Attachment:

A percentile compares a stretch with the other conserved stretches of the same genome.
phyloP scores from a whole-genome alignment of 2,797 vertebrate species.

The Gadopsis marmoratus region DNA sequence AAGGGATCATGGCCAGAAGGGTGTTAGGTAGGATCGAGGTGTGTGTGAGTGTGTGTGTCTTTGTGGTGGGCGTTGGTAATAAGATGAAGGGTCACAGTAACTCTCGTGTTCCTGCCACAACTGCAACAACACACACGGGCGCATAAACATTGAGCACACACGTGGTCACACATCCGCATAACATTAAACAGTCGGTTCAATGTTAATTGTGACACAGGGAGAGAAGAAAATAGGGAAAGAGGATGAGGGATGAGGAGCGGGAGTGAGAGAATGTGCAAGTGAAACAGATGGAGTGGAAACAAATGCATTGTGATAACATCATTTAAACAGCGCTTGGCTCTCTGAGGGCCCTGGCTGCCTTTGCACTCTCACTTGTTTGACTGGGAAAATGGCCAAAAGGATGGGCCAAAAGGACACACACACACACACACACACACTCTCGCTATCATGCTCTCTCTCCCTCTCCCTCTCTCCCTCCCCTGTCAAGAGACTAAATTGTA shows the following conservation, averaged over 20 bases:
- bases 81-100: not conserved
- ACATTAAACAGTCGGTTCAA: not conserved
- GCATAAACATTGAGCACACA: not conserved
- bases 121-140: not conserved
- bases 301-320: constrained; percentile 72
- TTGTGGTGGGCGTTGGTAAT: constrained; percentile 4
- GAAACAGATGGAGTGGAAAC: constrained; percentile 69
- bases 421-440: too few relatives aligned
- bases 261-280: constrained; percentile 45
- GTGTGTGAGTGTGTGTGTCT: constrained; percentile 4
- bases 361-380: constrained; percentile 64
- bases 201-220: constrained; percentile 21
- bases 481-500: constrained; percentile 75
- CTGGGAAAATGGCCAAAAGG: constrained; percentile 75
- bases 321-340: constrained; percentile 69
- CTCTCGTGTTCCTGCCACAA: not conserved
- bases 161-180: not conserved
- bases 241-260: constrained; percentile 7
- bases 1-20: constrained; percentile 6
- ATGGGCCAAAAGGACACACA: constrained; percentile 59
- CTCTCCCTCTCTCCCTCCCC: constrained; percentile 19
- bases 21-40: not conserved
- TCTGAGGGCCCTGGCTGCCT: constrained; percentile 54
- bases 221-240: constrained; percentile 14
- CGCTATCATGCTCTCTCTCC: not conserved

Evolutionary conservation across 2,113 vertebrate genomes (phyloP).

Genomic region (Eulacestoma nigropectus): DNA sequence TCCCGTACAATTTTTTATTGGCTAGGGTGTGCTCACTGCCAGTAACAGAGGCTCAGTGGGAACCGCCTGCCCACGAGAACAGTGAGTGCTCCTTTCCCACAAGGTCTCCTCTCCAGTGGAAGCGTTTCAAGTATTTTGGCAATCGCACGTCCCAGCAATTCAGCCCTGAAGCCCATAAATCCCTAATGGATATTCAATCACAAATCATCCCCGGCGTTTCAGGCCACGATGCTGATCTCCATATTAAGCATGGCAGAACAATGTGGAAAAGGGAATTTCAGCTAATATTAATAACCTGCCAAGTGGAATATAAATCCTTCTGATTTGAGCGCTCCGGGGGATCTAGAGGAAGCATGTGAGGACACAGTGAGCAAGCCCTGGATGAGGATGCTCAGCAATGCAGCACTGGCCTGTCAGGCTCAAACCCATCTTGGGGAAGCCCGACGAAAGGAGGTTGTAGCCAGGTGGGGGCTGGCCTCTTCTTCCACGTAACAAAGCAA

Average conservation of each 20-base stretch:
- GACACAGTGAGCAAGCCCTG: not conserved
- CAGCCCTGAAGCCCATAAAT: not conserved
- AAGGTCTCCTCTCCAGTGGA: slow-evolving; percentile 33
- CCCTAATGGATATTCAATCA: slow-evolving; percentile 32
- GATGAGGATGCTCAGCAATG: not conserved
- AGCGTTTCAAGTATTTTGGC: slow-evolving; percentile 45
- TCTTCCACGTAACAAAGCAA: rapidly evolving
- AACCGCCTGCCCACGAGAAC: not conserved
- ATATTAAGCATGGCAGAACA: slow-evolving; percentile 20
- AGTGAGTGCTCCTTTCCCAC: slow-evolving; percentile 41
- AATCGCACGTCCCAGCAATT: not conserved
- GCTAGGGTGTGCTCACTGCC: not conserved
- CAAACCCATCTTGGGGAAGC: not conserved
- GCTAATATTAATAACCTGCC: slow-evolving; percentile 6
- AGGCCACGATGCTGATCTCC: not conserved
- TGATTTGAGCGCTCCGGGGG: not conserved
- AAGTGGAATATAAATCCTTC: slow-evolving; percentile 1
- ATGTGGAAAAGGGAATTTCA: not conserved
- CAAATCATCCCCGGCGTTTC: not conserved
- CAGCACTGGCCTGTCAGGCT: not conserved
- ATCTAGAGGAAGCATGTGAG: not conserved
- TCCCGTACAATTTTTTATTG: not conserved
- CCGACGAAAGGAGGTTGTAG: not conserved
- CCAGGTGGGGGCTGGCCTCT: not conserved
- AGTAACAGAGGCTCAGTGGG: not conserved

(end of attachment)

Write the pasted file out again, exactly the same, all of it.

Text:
A percentile compares a stretch with the other conserved stretches of the same genome.
phyloP scores from a whole-genome alignment of 2,797 vertebrate species.

The Gadopsis marmoratus region DNA sequence AAGGGATCATGGCCAGAAGGGTGTTAGGTAGGATCGAGGTGTGTGTGAGTGTGTGTGTCTTTGTGGTGGGCGTTGGTAATAAGATGAAGGGTCACAGTAACTCTCGTGTTCCTGCCACAACTGCAACAACACACACGGGCGCATAAACATTGAGCACACACGTGGTCACACATCCGCATAACATTAAACAGTCGGTTCAATGTTAATTGTGACACAGGGAGAGAAGAAAATAGGGAAAGAGGATGAGGGATGAGGAGCGGGAGTGAGAGAATGTGCAAGTGAAACAGATGGAGTGGAAACAAATGCATTGTGATAACATCATTTAAACAGCGCTTGGCTCTCTGAGGGCCCTGGCTGCCTTTGCACTCTCACTTGTTTGACTGGGAAAATGGCCAAAAGGATGGGCCAAAAGGACACACACACACACACACACACACTCTCGCTATCATGCTCTCTCTCCCTCTCCCTCTCTCCCTCCCCTGTCAAGAGACTAAATTGTA shows the following conservation, averaged over 20 bases:
- bases 81-100: not conserved
- ACATTAAACAGTCGGTTCAA: not conserved
- GCATAAACATTGAGCACACA: not conserved
- bases 121-140: not conserved
- bases 301-320: constrained; percentile 72
- TTGTGGTGGGCGTTGGTAAT: constrained; percentile 4
- GAAACAGATGGAGTGGAAAC: constrained; percentile 69
- bases 421-440: too few relatives aligned
- bases 261-280: constrained; percentile 45
- GTGTGTGAGTGTGTGTGTCT: constrained; percentile 4
- bases 361-380: constrained; percentile 64
- bases 201-220: constrained; percentile 21
- bases 481-500: constrained; percentile 75
- CTGGGAAAATGGCCAAAAGG: constrained; percentile 75
- bases 321-340: constrained; percentile 69
- CTCTCGTGTTCCTGCCACAA: not conserved
- bases 161-180: not conserved
- bases 241-260: constrained; percentile 7
- bases 1-20: constrained; percentile 6
- ATGGGCCAAAAGGACACACA: constrained; percentile 59
- CTCTCCCTCTCTCCCTCCCC: constrained; percentile 19
- bases 21-40: not conserved
- TCTGAGGGCCCTGGCTGCCT: constrained; percentile 54
- bases 221-240: constrained; percentile 14
- CGCTATCATGCTCTCTCTCC: not conserved

Evolutionary conservation across 2,113 vertebrate genomes (phyloP).

Genomic region (Eulacestoma nigropectus): DNA sequence TCCCGTACAATTTTTTATTGGCTAGGGTGTGCTCACTGCCAGTAACAGAGGCTCAGTGGGAACCGCCTGCCCACGAGAACAGTGAGTGCTCCTTTCCCACAAGGTCTCCTCTCCAGTGGAAGCGTTTCAAGTATTTTGGCAATCGCACGTCCCAGCAATTCAGCCCTGAAGCCCATAAATCCCTAATGGATATTCAATCACAAATCATCCCCGGCGTTTCAGGCCACGATGCTGATCTCCATATTAAGCATGGCAGAACAATGTGGAAAAGGGAATTTCAGCTAATATTAATAACCTGCCAAGTGGAATATAAATCCTTCTGATTTGAGCGCTCCGGGGGATCTAGAGGAAGCATGTGAGGACACAGTGAGCAAGCCCTGGATGAGGATGCTCAGCAATGCAGCACTGGCCTGTCAGGCTCAAACCCATCTTGGGGAAGCCCGACGAAAGGAGGTTGTAGCCAGGTGGGGGCTGGCCTCTTCTTCCACGTAACAAAGCAA

Average conservation of each 20-base stretch:
- GACACAGTGAGCAAGCCCTG: not conserved
- CAGCCCTGAAGCCCATAAAT: not conserved
- AAGGTCTCCTCTCCAGTGGA: slow-evolving; percentile 33
- CCCTAATGGATATTCAATCA: slow-evolving; percentile 32
- GATGAGGATGCTCAGCAATG: not conserved
- AGCGTTTCAAGTATTTTGGC: slow-evolving; percentile 45
- TCTTCCACGTAACAAAGCAA: rapidly evolving
- AACCGCCTGCCCACGAGAAC: not conserved
- ATATTAAGCATGGCAGAACA: slow-evolving; percentile 20
- AGTGAGTGCTCCTTTCCCAC: slow-evolving; percentile 41
- AATCGCACGTCCCAGCAATT: not conserved
- GCTAGGGTGTGCTCACTGCC: not conserved
- CAAACCCATCTTGGGGAAGC: not conserved
- GCTAATATTAATAACCTGCC: slow-evolving; percentile 6
- AGGCCACGATGCTGATCTCC: not conserved
- TGATTTGAGCGCTCCGGGGG: not conserved
- AAGTGGAATATAAATCCTTC: slow-evolving; percentile 1
- ATGTGGAAAAGGGAATTTCA: not conserved
- CAAATCATCCCCGGCGTTTC: not conserved
- CAGCACTGGCCTGTCAGGCT: not conserved
- ATCTAGAGGAAGCATGTGAG: not conserved
- TCCCGTACAATTTTTTATTG: not conserved
- CCGACGAAAGGAGGTTGTAG: not conserved
- CCAGGTGGGGGCTGGCCTCT: not conserved
- AGTAACAGAGGCTCAGTGGG: not conserved